It seems that corporate interest and concern about frauds drives over privacy. There is IETF draft which explains methods how MITM can be done also in future:
https://tools.ietf.org/html/draft-green-tls-static-dh-in-tls13-01?lipi=urn%3Ali%3Apage%3Ad_flagship3_detail_base%3BXwPTluc4SkCHhmc0hYE3Vg%3D%3D (Data Center use of Static Diffie-Hellman in TLS 1.3 draft-green-tls-static-dh-in-tls13-01)
In this post I will be focused in TLS version 1.3 and specially those parts what I think that will change the mature of the NGFW as we know it.
TLS as you maybe know it’s cornerstone of the encryption in modern Internet world. If you take browser session to your bank it is TLS protected and probably it is protected by TLS version 1.2. So why we need new TLS version? Answer can be that we need more privacy and faster response time, but the obverse for this is that it is more difficult to see where the client is going and what is the data inside encrypted HTTPS session.
Let’s first look what we can see in TLS 1.2 protected traffic without TLS decryption. TLS session start with client hello and after this comes server hello and client key exchange etc (picture 1).
Picture 1. TLS 1.2 RSA handshake (2 round).
After handshake is finished, then application data is encrypted. If we look this traffic in the Wireshark we can see that even we don’t decrypt it there is lot’s of metadata information what can be used in NGFW. NGFW can do filter based on certificate information what server sends to client. If you take www-session to youtube.com, server certificate tells quite much.
There is fields what we can see like SubjectAltName, issuer, country, state, validity etc information (Picture 2).
Picture 3. Server hello.
If we tie up this information about that information what our client tells we can be quite sure where the client is going and if it’s safe site based eg. reputation information.
When client sends hello message, it adds field called “Server Name Indication” SNI in the request (picture 3).
Picture 3. SNI field in client hello.
Now we have handled basic filtering options based on that information what certificate and client can tell in TLS1.2 world.
If your NGFW is capable to make SSL-interception (like Cisco NGFW and some others), in other words doing man-in-the-middle function. Then you can decrypt HTTPS traffic and do some more filtering (and eg. malware scanning and sandbox) based on that data what NGFW can now see in plain text. Basic function SSL interception is that NGFW signs certificates for it’s own corporate trusted root certificate (picture 4).
Picture 4. Basic SSL interception (2 round).
Because TLS 1.2 can use static RSA keys in the encrypt/decrypt session it’s quite easy and “light” to do SSL-interception, you can try it yourself using tools like Burp Suite. There is also possibility to use Elliptic Curve instead of RSA, key exchange is quite similar in ECDSA. Main difference is that after server sends certificate it also sends ServerKeyExchange message. Decrypting Elliptical Curve Digital Signature Algorithm (ECDSA) protected traffic will use more processing power that RSA based, because proxy process needs to calculate more keys.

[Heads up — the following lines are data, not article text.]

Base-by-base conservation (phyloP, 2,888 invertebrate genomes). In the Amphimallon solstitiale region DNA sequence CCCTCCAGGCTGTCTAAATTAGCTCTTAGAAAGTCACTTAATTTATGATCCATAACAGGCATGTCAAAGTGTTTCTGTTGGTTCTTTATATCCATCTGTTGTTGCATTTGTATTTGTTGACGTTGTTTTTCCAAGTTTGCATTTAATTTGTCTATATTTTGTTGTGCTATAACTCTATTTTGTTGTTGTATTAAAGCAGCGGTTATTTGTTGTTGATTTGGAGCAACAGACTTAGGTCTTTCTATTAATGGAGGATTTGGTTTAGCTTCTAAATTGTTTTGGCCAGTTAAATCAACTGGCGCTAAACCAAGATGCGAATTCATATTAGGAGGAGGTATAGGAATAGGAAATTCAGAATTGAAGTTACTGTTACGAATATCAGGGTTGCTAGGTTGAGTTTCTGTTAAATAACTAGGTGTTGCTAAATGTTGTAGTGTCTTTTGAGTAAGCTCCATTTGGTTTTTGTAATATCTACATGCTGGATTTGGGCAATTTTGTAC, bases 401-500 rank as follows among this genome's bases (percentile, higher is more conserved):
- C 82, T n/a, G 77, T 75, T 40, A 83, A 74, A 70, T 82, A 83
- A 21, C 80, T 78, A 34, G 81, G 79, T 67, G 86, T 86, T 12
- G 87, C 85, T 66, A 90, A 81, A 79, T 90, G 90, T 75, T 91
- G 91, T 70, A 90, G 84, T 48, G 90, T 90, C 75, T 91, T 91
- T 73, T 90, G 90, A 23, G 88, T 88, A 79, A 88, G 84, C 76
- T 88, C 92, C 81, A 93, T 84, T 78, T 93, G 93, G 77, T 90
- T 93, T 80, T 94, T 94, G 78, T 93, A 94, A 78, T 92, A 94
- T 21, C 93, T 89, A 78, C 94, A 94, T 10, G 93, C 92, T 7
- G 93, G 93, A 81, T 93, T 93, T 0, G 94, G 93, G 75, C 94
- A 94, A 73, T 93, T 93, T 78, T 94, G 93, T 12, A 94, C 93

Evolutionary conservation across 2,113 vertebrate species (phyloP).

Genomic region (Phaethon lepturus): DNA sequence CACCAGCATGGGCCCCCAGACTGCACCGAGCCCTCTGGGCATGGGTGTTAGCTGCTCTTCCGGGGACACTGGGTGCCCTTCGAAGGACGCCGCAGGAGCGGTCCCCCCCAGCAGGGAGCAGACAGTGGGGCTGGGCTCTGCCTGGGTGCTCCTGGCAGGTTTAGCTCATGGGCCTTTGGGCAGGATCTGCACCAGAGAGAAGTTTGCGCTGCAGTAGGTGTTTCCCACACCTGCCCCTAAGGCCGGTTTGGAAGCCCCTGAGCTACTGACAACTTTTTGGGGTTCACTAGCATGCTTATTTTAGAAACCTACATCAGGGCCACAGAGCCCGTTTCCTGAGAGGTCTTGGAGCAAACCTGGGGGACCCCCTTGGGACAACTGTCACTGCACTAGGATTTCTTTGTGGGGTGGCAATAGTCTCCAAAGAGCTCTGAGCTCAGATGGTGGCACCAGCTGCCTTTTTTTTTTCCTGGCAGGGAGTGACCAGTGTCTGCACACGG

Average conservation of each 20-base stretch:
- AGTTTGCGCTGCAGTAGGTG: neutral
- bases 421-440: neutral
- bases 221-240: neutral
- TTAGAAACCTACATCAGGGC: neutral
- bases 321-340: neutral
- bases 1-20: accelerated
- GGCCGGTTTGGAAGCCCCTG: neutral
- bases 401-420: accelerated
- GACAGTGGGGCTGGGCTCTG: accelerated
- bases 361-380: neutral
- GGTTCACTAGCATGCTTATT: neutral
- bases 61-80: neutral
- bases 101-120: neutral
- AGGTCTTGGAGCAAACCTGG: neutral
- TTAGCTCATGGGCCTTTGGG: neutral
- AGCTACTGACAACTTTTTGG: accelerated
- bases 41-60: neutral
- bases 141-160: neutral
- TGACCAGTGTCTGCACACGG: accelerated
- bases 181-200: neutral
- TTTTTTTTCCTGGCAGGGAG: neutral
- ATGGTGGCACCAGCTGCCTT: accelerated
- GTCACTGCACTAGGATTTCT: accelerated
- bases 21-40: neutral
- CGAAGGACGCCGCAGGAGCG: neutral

All the methods what I have described above can be used to see inside SSL-protected traffic or can be used filtering traffic based on certificate information. SSL-interception feature has also one drawback, browsers can detect that eg. https://www.google.com is not signed in valid root CA and can gives warning.
So how the TLS version 1.3 change the game field?
First the good news, there is no RSA anymore. Then the bad news visibility to the traffic is terrible if we think security and filtering.
TLS 1.3 handshake is totally different (picture 5). There is only 2 phases. First Client sends information and server responds.
Picture 5. TLS 1.3 handshake.
After this all data is encrypted. If we first look client hello, we can see that there is only SNI field (picture 6), just like TLS version 1.2 was.
Picture 6. Client hello.
SNI based filter is working for the standard user, but it can be manipulate for certain tricks. Now see what’s server hello can tell us (picture 7).
Picture 7. Server hello.
Nothing, in TLS version 1.3 we cannot see anything and this is the reason why NGFW will change. We cannot anymore use metadata for server certificates. In transparent proxy/firewall mode we cannot see anything what is inside SSL session. Also decrypting TLS 1.3 is verry difficult, because in every new session will generate new keys (picture 8) so that SSL-interception should be done in every session. There is also some other features which make interception even more difficult.
Picture 8. TLS1.3 sessions.
If the hacker breaks one session there is no effect for other sessions, because those are using different keys.
So what we can do if script kiddie can manipulate SNI field and we cannot use SSL-interception? Is the NGFW URL-filtering story ended? Well we can ease our pain to use good old proxy pac feature (and maybe opendns plus AMP4Endpoints also). Proxy pac implementations has one good feature. Browser send (CONNECT request) target where it try to go in plain text and we can use this feature in URL-filtering (picture 9).
Picture 9. HTTP connect request and TLS 1.3.
This means that company firewall needs to block http(s) access from other sources than proxy address.
There is also effect for application intelligence, if browser based applications start using TLS 1.3 we lost view for data.
So what I think is that vendors will implement some lightweight proxy function in their devices, so they can see more information where client is going in TLS 1.3 world. They will also use more and more reputation based solution where site is pre-checked before client is allowed to make connections. This is only my guesses, but let’s see.